This section is from the book "American Plumbing Practice", by The Engineering Record. Also available from Amazon: Plumbing: A working manual of American plumbing practice.
(Published In 1890.)
The Union Trust Company's new building on Broadway, New York City, is about 100 feet front. 120 feet deep, and has 13 stories above the basement. It is designed to accommodate a bank on the first floor and the offices of the Union Trust Company on the second floor, while the upper floors are fitted for offices; a restaurant, kitchen, etc., being built on the main roof.
The plumbing comprises, in general the hot and cold water supply to the toilet-rooms and to basins in all office rooms, and the drainage from all fixtures. The most of the water is pumped through the 4-incb pipe A, Fig. 1, to the iron roof tank T, that is about 14 feet square and 8 feet 6 inches deep, and is closed by iron plates over the top. The tank rests or wooden sills B B B, laid in a sheet-iron lined safe S, which is supported by wooden beams C C C, resting on the floor directly under the sills B B B. The tank overflows through a 4-inch pipe D to the roof gutter, and may be emptied, also to the roof gutter, through a key valve E and a 2-inch pipe F. H is a 2-inch supply pipe to the eighth and ninth floor toilet-rooms, and G is a 4-inch supply pipe to the distribution drums in the cellar. I I are 1-inch vent pipes to the pipes G and H. J is a vent pipe from the hot-water system, and L is the 1½ - inch safe waste, discharging on the roof. M is a wire cable from the tank float operating the index of the indicator in the pump-room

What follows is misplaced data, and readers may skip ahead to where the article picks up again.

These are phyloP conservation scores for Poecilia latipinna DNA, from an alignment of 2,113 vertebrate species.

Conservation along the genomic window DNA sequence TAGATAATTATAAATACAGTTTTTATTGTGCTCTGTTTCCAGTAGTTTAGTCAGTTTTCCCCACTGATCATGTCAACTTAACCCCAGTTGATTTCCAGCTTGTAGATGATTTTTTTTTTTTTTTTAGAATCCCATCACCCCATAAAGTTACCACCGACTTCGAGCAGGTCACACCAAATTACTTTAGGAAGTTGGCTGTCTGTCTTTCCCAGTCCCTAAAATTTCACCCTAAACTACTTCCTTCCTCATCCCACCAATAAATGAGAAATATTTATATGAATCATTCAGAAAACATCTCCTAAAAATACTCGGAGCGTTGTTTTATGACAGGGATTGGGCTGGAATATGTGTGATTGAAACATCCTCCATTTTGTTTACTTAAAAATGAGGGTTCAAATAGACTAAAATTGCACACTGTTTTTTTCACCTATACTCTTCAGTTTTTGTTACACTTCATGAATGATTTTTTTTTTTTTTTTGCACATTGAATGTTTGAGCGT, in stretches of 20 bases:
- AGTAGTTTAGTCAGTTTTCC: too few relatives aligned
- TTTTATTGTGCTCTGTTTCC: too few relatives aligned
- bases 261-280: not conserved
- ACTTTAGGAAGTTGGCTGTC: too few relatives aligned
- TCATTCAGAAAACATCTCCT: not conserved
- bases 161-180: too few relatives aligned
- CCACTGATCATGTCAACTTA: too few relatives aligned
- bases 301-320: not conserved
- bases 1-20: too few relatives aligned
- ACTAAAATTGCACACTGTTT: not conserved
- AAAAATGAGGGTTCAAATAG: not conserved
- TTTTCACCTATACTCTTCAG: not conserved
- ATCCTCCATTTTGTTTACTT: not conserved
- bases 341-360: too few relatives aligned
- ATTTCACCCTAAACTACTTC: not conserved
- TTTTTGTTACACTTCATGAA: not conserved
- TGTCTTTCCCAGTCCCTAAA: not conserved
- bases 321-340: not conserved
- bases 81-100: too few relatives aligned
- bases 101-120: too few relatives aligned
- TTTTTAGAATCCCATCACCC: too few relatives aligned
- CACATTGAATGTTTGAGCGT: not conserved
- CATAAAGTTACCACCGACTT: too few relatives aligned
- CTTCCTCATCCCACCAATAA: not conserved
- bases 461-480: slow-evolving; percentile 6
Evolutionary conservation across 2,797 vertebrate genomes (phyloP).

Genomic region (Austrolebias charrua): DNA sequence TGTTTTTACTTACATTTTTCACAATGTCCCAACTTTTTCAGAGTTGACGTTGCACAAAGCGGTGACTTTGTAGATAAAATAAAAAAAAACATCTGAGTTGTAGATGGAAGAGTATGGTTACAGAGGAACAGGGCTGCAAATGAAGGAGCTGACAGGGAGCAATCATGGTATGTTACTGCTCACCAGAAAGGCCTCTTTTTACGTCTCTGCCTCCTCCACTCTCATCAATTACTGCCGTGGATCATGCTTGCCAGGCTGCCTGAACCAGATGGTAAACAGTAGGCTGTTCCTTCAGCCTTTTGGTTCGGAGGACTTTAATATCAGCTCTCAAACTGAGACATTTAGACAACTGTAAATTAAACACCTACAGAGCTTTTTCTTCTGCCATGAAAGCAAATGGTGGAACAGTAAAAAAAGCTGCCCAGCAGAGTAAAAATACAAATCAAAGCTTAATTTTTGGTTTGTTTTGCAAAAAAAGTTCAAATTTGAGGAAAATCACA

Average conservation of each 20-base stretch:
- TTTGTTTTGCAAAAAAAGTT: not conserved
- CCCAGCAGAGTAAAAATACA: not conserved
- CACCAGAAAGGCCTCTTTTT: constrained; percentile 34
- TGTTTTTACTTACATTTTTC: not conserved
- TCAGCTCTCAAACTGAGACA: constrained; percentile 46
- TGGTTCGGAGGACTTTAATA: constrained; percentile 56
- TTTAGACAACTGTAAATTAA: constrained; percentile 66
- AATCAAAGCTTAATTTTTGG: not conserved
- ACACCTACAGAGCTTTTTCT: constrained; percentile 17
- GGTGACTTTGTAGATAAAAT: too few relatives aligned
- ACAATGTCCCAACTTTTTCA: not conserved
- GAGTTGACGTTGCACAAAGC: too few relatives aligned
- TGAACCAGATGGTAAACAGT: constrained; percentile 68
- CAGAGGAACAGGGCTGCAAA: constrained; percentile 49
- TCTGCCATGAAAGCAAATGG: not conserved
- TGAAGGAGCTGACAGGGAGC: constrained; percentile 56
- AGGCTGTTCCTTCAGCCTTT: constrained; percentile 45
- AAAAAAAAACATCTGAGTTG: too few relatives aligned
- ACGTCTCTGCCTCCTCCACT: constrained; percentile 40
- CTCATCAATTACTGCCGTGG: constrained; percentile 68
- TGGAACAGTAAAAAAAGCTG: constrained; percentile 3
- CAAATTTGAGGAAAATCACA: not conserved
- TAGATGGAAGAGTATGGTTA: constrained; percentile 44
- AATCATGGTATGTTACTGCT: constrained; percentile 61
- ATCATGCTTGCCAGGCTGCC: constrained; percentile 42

Water under street pressure is delivered through a 2-inch pipe A, Fig. 2, and ball cock B to the closed iron suction tank C, about 5x5 feet, that is in the cellar near the pumps. This tank overflows through a 4-inch pipe D, which has a trap with a 24-inch seal that is preserved by the constant discharge from the steam drip pipe I. E is a valve for emptying the tank F and G are 1¼ - inch pipes to empty the pump delivery to the tank and the 4-inch supply pipe from the tank to the distribution drums. H is the 4-inch suction pipe to the pumps.
Figure 3 shows the connections of the special tank pump A and one of the boiler pumps B. H is the 4-inch suction pipe from the tank C, Fig. 2, with a branch E to the pump B. D is the 4-inch delivery pipe to the roof tank with a branch F from the pump B. G is a 2-inch branch connected with the delivery pipe of another steam pump, generally used for the steam boilers. Ordinarily the valves M and N are open, while I is closed, and the tank is filled by the pump A; but if the valves I, K, and L are open the pump B can also be turned to the tank, and by opening the valve J the third pump may also be used for the tank in case of fire or in any other emergency.
Figure 4 shows the cellar drip tank A, which is simply an iron shell about 6 feet long and 30 inches in diameter, to receive the overflow from the suction tank C, Fig. 1, the waste from emptying the pipes of the distribution drums, discharge from drip-sinks and cellar drainage, all of which is below the street sewer level. B is a collector from the waste pipes of the floor strainers I I, etc., and the drip-sinks. C is the emptying pipe from the distribution drums, and D is the emptying pipe from the tank C, Fig. 2. E is an aspirator to which steam can be admitted through the valve F to produce suction and draw the contents of the tank A out through pipe G, which discharges through a branch K to the house drain L that empties into the street sewer. H is a vent pipe to maintain atmospheric pressure in the tank A.
PLUMBING IN THE UNION TRUST COMPANY's BUILDING, NEW YORK CITY.